Mariana Panuncio-Feldman says she watched the US election closely. Although incumbent President Donald Trump continues to insist the voting process was rigged, Panuncio-Feldman's believes "the American people have spoken."
She says it was a clear message that the public needs the federal government to reengage in the global effort to address the climate crisis.
Panuncio-Feldman's interpretation of the transition of power is backed up by trends she's seen at state and local level. An initiative administered by the WWF, called "We Are Still In," came into nationwide collective force in 2017 after Trump announced he was pulling out of the Paris Agreement. Coalitions committed to climate action now represent nearly 70% of all Americans.
Panuncio-Feldman says Biden made climate change a key part of his platform. "The US is a divided society on many issues," she says. "But what we are seeing is that public support for climate is actually crossing the partisan divide. The situation is shifting on the ground as climate issues become very real for Americans."
Action from day one
Biden says he'll rejoin the Paris Agreement on day one of his administration. His plan would invest $1.7 trillion dollars over ten years into achieving a clean-energy society, becoming a country with net-zero emissions no later than 2050. He's also hoping to leverage state and private sector investments.
Panuncio-Feldman says: "What the country needs from him is a comprehensive climate policy -- sector-specific policy levers that can accelerate the change in different sectors of the American economy, not only setting the right compliance targets but also providing incentives to unleash innovation and the leadership of many actors in society."
There could be pushback against Biden's initiative, especially from the conventional oil and gas sector. Another challenge he might face is resistance from a potentially Republican-controlled Senate when seeking to pass legislation. But Panuncio-Feldman is optimistic. She says Biden's administration will have a strong foundation to build upon -- public awareness.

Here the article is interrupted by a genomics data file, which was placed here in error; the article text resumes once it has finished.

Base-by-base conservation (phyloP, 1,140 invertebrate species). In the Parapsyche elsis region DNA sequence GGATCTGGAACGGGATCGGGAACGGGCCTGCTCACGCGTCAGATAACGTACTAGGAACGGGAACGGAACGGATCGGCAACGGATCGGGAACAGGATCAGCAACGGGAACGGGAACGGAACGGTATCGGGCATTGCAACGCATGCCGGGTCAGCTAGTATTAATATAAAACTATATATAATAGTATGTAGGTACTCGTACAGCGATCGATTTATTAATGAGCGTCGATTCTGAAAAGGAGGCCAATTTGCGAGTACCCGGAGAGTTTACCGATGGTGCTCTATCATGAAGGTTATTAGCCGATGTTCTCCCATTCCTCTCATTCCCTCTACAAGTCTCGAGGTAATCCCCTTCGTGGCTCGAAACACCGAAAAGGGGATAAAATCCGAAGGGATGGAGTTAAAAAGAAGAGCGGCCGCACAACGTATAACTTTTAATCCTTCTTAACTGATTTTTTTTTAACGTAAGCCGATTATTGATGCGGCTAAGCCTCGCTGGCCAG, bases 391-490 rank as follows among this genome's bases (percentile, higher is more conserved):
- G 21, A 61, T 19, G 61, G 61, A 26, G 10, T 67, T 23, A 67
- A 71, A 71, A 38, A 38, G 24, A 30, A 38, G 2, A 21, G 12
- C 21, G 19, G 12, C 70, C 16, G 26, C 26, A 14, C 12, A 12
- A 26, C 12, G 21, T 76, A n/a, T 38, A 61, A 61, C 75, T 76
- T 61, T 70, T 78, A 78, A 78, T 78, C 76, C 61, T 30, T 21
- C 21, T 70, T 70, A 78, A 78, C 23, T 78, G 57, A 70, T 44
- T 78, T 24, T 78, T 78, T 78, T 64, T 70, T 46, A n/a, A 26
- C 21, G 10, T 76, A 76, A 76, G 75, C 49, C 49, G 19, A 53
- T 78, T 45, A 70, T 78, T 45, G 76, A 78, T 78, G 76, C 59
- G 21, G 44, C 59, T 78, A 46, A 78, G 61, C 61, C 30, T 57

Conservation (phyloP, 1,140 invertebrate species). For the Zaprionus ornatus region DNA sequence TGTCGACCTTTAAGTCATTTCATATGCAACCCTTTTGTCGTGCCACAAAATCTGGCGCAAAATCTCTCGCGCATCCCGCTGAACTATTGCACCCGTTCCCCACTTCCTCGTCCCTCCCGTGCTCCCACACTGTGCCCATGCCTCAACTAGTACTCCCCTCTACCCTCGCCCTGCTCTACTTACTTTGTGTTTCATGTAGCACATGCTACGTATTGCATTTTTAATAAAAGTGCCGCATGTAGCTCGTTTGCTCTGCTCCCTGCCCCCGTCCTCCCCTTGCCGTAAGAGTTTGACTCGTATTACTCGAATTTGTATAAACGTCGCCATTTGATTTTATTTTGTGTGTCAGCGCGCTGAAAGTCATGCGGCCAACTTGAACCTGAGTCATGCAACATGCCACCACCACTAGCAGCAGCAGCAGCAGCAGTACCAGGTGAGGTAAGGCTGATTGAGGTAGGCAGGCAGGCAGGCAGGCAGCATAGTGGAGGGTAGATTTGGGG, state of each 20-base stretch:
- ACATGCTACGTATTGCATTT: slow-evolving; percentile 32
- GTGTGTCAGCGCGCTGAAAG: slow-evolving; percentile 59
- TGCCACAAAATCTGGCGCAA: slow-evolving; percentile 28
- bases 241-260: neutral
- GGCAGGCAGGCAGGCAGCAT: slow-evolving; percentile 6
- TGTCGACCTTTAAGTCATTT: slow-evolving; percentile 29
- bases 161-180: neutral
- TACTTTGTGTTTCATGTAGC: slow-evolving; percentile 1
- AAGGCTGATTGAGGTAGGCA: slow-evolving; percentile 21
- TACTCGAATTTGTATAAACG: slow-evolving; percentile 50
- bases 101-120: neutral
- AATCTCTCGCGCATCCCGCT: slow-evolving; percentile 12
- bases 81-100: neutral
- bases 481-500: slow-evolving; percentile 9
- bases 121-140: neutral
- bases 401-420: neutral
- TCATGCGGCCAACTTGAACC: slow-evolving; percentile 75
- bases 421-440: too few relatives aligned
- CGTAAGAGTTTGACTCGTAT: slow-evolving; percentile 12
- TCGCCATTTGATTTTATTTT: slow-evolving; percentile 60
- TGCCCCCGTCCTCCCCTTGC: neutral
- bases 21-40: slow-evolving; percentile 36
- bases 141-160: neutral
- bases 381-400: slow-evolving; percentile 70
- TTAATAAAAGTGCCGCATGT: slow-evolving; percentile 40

Real and present threat
People on the US west coast are still suffering the aftereffects of wildfire season, with a record four-million-acres-plus burned in California alone. And some states are now being hit by floods and other types of natural disaster. "Climate change is no longer a theoretical concern," says Panuncio-Feldman. "It's no longer an issue of the future [and] that's shifting people's minds."
World leaders on the same page
Several days before the US election, Japan made a pledge to be carbon neutral by 2050, joining a growing list of countries aiming to stave off the worst effects of climate change. China announced it would step up its efforts to achieve carbon neutrality before 2060.
For climate experts like Panuncio-Feldman, the transition of power in the US and environmental announcements from other parts of the world evoke the image of a rowboat crew finally starting to row in the same direction:
"Knowing that the second-largest emitter in the world through its federal government will be back in the Paris Agreement, it is time to really take advantage of what every leader in every society has to offer to get us where we need to go faster, and further together."